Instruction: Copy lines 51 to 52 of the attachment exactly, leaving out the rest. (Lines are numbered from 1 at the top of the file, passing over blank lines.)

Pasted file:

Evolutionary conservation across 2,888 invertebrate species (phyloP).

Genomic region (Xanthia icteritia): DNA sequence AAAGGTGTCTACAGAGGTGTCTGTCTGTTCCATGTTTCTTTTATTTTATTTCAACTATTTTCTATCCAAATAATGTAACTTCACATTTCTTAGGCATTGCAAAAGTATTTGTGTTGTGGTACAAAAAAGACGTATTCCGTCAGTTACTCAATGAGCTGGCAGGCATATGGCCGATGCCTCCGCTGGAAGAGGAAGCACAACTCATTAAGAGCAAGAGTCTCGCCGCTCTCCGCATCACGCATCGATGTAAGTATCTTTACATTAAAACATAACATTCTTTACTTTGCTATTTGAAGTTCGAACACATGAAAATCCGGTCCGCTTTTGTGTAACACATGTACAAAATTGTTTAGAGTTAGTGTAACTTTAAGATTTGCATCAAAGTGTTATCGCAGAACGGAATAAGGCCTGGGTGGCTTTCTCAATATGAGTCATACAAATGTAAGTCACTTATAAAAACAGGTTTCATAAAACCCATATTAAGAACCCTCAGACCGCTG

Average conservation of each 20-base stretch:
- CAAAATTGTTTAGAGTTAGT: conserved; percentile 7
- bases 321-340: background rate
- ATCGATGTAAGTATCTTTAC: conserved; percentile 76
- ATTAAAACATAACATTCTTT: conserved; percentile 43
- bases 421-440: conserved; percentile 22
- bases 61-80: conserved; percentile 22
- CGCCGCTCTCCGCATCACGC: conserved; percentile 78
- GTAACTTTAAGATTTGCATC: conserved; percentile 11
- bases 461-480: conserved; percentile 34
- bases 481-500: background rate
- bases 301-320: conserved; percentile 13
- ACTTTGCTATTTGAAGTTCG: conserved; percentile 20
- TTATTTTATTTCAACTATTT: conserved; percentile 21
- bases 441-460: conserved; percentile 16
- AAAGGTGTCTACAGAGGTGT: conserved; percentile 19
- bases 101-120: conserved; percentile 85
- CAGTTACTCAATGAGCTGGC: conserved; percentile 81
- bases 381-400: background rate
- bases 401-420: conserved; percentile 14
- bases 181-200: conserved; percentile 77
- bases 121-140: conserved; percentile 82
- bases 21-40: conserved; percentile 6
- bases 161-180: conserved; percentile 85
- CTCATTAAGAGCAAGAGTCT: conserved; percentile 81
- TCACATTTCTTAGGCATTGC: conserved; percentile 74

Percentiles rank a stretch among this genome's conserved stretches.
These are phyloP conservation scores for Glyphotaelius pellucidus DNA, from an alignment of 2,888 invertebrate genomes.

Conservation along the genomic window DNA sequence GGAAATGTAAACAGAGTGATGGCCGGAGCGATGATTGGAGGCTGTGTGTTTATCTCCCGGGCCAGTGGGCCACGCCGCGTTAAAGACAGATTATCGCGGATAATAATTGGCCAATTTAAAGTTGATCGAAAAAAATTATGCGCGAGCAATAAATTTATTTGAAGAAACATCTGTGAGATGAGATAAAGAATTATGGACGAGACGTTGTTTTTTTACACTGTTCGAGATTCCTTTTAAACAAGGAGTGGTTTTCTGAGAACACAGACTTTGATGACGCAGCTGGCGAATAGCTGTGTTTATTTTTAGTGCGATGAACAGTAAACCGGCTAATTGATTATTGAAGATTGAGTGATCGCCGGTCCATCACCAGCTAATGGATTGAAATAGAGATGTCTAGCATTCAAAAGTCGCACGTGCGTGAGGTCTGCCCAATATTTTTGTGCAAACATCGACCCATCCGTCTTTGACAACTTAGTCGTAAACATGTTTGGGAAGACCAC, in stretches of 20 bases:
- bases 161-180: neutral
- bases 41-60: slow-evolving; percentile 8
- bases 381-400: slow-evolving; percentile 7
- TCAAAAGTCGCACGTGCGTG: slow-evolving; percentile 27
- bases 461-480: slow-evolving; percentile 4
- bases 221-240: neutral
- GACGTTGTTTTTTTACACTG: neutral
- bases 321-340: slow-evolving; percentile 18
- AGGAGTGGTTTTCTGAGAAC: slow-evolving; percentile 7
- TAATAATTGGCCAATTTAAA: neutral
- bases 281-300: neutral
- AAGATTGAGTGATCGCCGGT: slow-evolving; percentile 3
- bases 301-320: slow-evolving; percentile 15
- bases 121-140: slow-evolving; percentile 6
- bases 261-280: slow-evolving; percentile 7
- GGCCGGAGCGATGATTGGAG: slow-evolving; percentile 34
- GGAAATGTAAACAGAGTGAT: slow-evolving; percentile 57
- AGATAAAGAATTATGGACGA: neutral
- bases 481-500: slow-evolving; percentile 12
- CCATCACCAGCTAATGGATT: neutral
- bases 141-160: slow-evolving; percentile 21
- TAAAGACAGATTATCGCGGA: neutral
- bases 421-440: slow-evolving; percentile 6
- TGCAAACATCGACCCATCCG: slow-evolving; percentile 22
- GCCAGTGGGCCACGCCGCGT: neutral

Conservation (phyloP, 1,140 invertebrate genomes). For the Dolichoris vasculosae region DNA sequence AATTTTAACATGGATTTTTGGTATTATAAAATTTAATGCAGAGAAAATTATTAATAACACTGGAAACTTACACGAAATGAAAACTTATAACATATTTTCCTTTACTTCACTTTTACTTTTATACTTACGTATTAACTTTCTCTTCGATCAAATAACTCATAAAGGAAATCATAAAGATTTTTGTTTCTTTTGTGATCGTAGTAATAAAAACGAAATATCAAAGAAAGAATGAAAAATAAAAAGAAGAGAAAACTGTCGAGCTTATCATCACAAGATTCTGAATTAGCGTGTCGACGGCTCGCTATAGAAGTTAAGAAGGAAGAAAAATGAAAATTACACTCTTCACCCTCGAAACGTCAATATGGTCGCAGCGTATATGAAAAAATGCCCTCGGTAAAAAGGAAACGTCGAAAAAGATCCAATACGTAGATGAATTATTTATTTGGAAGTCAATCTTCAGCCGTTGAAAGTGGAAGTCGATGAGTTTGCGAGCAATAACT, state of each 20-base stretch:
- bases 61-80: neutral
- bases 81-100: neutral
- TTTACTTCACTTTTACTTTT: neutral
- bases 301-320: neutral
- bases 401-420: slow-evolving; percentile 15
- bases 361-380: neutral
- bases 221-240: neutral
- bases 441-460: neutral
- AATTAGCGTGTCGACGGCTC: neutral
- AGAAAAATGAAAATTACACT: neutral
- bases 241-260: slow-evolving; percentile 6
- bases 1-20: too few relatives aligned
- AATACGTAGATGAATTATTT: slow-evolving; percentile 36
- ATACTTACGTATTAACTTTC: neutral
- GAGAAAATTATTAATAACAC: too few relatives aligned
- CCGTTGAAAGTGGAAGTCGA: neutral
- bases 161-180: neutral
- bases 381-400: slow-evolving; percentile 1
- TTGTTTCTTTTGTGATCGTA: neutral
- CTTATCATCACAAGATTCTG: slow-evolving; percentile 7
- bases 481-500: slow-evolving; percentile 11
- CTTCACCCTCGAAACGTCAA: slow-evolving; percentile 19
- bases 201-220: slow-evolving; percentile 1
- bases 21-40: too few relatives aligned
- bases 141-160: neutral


- CCATCACCAGCTAATGGATT: neutral
- bases 141-160: slow-evolving; percentile 21